Frequently asked questions
Why is BirdTrack internet only?
BirdTrack is designed to draw large numbers of people into the fun and value of systematic recording, including people who don't take part in any structured surveys. We chose the web-based approach (now supported by an app for Android and iPhone smartphones) for three reasons:
1. Use of the internet is an efficient way of getting a large volume of data from a large number of observers.
2. Rapid feedback is important in BirdTrack, with observations being incorporated into the Home page outputs within minutes of them being added.
3. There are many people who are willing to participate in web-based projects but not a paper-based ones.
When you enter records online, or upload them from the BirdTrack App, your data goes directly onto the BirdTrack database. This saves us valuable administrative time and costs, and gives us the opportunity to provide rapid results, for example the daily results pages and the animated maps. Whilst it would be nice to be able to allow people to submit data on paper as well, we don't have the resources to accomodate this approach as well. We apologise to anyone who, as a result, feels excluded.
I am a teacher – can my class be involved?
Yes. BirdTrack is a great project for getting children enthused about birds and migration. Register your school grounds as a site and record the birds that you see and hear. There are already a number of schools participating.
I've only just heard about BirdTrack – is it too late to start submitting data now?
No. Ideally we'd like birdwatchers to submit records throughout the year, as soon as possible after the observation, but all records from any date are very welcome. The system will allow you to enter data for earlier years – indeed these historic records are potentially extremely valuable, if enough of them can be computerised. If you have large volumes of old records and need advice or assistance about how to get them into BirdTrack, please let us know.
I've only just started birdwatching and don't recognise many of the species that I see. Do you need to be an expert to take part in BirdTrack?
No. You can just submit records for the species that you do know. If you use the species list form to record the species that you are able to identify but are seeing substantial numbers of birds that you don't recognise, please don't check the box to say that the list is complete.
I am not very confident about identifying some bird species. Should I make a guess?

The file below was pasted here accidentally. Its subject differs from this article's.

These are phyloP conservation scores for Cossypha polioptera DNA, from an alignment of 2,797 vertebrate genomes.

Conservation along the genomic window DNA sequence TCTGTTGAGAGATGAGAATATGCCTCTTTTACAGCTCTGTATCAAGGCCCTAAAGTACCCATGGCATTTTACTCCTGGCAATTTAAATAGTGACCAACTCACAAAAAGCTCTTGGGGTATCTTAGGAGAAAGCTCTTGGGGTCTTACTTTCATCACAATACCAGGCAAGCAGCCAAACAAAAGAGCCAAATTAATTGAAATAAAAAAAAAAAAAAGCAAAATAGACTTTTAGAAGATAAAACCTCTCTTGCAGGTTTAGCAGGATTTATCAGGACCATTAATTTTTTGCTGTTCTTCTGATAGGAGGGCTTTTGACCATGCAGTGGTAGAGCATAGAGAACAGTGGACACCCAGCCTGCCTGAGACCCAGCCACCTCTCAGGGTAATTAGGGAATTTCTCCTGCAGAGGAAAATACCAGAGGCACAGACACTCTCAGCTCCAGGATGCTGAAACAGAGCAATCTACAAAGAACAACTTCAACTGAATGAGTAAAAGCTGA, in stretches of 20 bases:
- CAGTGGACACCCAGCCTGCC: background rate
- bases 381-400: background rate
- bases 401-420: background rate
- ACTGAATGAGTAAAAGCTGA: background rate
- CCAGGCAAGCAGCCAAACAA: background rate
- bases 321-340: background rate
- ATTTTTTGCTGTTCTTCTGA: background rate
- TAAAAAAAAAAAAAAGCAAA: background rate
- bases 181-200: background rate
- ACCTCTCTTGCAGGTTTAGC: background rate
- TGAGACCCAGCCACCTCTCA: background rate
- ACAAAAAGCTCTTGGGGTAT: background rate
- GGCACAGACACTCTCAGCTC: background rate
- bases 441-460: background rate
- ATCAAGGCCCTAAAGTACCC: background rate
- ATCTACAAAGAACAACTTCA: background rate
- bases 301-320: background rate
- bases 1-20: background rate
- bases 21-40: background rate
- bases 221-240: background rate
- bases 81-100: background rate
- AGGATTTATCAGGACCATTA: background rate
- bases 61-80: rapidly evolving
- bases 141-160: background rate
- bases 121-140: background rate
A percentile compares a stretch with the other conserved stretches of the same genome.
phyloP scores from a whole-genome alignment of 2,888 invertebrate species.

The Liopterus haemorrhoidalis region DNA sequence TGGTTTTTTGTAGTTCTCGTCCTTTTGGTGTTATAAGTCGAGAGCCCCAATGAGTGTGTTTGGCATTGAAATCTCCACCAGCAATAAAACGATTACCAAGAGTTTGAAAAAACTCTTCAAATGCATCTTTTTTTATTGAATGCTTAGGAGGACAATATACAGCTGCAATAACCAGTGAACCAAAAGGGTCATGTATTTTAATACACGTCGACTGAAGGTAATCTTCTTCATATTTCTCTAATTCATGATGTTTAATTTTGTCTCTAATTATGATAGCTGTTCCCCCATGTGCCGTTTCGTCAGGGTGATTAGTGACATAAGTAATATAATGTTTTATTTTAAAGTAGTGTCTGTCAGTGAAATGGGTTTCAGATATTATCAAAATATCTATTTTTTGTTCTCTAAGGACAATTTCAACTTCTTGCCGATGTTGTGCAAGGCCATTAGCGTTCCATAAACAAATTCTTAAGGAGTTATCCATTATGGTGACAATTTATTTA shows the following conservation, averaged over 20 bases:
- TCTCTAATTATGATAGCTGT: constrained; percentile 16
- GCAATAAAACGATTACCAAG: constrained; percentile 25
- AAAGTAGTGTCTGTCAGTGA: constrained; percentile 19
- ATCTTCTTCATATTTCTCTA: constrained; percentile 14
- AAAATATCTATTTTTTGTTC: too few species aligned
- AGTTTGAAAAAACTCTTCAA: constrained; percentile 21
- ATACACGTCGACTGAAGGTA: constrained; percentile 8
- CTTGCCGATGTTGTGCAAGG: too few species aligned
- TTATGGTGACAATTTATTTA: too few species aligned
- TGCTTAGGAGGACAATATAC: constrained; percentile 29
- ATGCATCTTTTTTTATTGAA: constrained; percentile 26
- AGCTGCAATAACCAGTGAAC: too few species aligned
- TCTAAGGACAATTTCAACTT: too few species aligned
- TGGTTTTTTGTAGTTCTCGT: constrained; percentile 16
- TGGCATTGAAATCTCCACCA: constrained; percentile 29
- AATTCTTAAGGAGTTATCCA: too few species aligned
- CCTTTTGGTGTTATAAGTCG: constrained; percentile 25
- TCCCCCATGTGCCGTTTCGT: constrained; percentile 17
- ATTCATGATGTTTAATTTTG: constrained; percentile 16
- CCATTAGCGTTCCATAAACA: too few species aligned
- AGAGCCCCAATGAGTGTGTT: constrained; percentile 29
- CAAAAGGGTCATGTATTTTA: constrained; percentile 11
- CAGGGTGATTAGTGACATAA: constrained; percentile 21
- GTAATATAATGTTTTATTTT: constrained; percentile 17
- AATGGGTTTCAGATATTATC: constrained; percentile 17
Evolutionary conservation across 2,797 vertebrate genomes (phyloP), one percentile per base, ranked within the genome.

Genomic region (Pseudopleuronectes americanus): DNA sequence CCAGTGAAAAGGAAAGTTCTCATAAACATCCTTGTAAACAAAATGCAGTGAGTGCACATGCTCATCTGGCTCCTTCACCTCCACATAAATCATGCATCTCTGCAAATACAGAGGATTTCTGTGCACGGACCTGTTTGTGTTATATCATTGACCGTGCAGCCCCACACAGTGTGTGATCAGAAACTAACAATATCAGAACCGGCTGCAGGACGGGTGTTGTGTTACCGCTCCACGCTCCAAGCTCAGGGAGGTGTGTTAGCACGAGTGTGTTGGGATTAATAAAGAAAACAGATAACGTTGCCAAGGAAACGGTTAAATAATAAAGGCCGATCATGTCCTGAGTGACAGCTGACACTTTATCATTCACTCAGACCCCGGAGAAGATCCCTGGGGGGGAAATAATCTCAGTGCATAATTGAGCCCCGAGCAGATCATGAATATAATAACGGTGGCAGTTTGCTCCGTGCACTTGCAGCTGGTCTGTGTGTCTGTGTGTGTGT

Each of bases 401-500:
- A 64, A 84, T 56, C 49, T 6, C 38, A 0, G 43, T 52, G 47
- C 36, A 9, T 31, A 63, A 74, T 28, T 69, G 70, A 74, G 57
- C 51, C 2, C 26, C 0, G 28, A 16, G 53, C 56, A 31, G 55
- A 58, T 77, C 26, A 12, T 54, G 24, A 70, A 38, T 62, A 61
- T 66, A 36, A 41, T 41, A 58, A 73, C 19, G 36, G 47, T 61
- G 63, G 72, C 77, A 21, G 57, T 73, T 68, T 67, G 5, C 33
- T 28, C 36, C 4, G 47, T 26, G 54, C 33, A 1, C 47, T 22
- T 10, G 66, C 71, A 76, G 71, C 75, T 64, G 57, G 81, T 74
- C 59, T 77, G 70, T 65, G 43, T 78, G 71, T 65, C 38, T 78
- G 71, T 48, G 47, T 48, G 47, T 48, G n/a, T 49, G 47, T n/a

Please only record the species that you can confidently identify. If in doubt, leave it out.
I travel all over the country – can I record sightings away from my home area?
Yes! For one-off sightings such as a Red Kite over the motorway are valuable sightings, but only if you know the accurate location. Complete lists from individual sites are more valuable though, even if you only make a single visit, so it is certainly worth collecting full species lists from anywhere you go birdwatching when you're away from home.
I can't find my county on your list.
We have adopted the counties that are described by the Local Authority Districts, Counties and Unitary Authorities (1998). These counties are not necessarily the same as those used by county bird clubs. These counties are used mainly to check for serious errors in grid references. Provided that you supply a reasonably accurate grid reference, we will be able to conduct analyses based on other boundaries in the future.
There appears to be someone already recording in the 10km square where I live, is there any point in me recording as well?
Absolutely. It is unlikely that someone is recording in exactly the same place as you. Even if there is more than one person recording from a well-known nature reserve such as Cley Marshes, we are able to identify this and only use the record once. You might actually record more birds and different species during your visit! If you go birdwatching in a group we would prefer it if only one copy of your list was entered into BirdTrack.
You can update or correct the e-mail address with which you originally registered from within BirdTrack at any time. To do this, log in, click the 'My details & settings' link (in the options panel on the left) then enter your new e-mail address in the box provided and click 'Update e-mail'.
Still can't find the answer you're looking for?
Here are a few other tips and hints that might help:
For help with getting the most out of the BirdTrack Home page, have a look at the introduction. You can also find guidance about the different parts of the Home page via the 'hover help' in each section, viewed by moving your cursor over the 'i' (information) icon.
Assistance with the BirdTrack App for Android and iPhone smartphones can be found in the app-specific FAQs.
Guidance on using the Explore My Records tool is available here.
If you've photographed a wild bird, please add it to the BirdTrack flickr pool (and remember to log the sighting in BirdTrack too!).
Still can't find the answer you're looking for? Want to talk to a human being?
British-based BirdTrack users can email the birdtrack [at] bto.org (subject: BirdTrack%20query%20(via%20website%20FAQs)) (BirdTrack Organiser).
Irish-based users can email the bcaffrey [at] birdwatchireland.ie (subject: BirdTrack%20query%20(via%20website%20FAQs)) (BirdTrack contact at BirdWatch Ireland).
You can submit your dragonfly and damselfly records to BTO via BirdTrack or Garden BirdWatch - find out why these records are so important in Rob Jaques' blog.
You can submit your dragonfly and damselfly sightings to BTO via BirdTrack or Garden BirdWatch. Find out why these records are so important in Rob Jaques' blog.
One bird, twelve journeys, 60 000 miles and invaluable scientific data: PJ the Cuckoo has left an incredible legacy.